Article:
Many films are based off of books, who could you see as the lead role of Bond Girl?
It would be either Anne Hathaway or Emma Stone.

——

Neil Gordon (POGO Investigator) read The Great Santini by Pat Conroy

Neil’s rating: 4/5 stars (But I give the movie 4.5/5 stars)

Why did you read this book?
Because I saw the movie and wanted to see how the book compared.

What was your favorite part of the book?
Since I already saw the movie, the entire time I was reading the book I was picturing Robert Duvall as the main character.

Photography, surfing, and playing poker are some hobbies of the POGO team, but one pastime that many of us share is reading! In contrast to the more serious and issues-focused summer reading list, some of POGO’s team members were able to sit down with the water cooler and discuss their summer literary adventures.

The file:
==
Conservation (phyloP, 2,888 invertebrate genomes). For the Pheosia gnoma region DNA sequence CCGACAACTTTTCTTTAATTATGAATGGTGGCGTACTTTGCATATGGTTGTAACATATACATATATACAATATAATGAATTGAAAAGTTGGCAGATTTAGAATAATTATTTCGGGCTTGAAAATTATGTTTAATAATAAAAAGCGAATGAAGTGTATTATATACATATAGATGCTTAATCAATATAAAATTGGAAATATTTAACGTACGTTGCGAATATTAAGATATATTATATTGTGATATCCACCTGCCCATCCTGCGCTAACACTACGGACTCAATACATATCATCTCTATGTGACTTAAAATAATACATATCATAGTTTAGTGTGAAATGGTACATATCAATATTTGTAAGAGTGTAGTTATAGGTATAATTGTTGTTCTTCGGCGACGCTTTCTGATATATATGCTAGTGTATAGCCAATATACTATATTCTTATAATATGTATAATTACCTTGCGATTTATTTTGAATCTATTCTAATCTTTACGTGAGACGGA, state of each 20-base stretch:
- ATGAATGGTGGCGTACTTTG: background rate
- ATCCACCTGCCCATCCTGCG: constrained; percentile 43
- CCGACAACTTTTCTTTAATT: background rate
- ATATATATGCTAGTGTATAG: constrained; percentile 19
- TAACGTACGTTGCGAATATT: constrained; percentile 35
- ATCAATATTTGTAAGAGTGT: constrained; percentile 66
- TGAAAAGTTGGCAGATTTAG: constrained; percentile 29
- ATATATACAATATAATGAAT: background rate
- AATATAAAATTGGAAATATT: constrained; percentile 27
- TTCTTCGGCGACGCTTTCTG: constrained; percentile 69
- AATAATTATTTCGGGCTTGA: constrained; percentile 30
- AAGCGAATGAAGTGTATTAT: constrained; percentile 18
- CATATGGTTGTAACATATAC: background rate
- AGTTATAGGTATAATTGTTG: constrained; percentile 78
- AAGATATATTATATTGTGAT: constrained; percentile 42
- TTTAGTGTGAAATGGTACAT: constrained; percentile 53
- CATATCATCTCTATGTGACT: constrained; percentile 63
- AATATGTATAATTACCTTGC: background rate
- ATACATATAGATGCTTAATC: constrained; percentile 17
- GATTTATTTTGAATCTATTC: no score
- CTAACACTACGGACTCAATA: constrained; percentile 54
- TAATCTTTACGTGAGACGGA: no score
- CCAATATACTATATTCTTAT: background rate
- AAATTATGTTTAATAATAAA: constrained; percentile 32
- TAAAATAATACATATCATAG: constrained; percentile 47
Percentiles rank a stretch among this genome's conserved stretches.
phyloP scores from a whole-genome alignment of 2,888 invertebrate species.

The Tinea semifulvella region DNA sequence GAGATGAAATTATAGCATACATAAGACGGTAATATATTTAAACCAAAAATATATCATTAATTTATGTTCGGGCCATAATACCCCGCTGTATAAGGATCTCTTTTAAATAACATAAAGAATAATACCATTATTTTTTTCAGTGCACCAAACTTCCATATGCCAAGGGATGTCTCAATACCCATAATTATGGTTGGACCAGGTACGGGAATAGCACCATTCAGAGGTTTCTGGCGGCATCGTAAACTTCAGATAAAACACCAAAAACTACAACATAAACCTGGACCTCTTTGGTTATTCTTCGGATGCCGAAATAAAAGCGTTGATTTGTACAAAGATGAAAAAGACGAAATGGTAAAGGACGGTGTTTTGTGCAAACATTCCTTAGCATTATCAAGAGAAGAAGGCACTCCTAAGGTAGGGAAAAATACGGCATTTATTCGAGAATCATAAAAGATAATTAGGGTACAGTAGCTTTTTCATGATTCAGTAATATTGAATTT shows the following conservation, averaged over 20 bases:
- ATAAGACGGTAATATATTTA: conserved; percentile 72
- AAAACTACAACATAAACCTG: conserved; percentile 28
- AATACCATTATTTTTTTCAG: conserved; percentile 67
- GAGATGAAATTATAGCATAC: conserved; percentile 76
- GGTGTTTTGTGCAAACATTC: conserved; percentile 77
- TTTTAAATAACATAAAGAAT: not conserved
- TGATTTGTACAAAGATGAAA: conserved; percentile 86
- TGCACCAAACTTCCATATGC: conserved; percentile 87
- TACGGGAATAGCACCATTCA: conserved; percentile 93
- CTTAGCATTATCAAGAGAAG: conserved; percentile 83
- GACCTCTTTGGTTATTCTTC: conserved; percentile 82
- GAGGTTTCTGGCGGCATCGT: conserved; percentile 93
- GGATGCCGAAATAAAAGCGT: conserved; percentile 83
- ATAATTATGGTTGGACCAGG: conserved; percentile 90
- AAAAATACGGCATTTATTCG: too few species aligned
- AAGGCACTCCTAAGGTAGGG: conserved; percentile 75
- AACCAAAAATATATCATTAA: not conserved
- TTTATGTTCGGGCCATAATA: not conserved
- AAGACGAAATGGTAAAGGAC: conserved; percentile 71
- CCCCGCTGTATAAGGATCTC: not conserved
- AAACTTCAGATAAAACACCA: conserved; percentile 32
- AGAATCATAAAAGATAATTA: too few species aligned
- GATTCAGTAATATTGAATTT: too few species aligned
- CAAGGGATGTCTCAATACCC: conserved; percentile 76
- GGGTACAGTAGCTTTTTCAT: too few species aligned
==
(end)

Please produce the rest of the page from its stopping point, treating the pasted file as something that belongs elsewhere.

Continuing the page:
Abby Evans (POGO Development Associate) is reading A Confederacy of Dunces by John Kennedy Toole

Abby’s rating: 4/5 stars

Why did you read this book?

I decided to read Confederacy of Dunces because it’s a well-known book that has been on my to-read list since I was in high school. The book was published posthumously, and was published because the author’s mother believed enough in the work to make it happen. This is the only book written John Kennedy Toole because he committed suicide at the age of 31. When the book was finally published, 11 years after the author’s death, it won the Pulitzer Prize for fiction in 1981. I find the story behind the publication of the actual book incredibly compelling.

What was your favorite part about the book?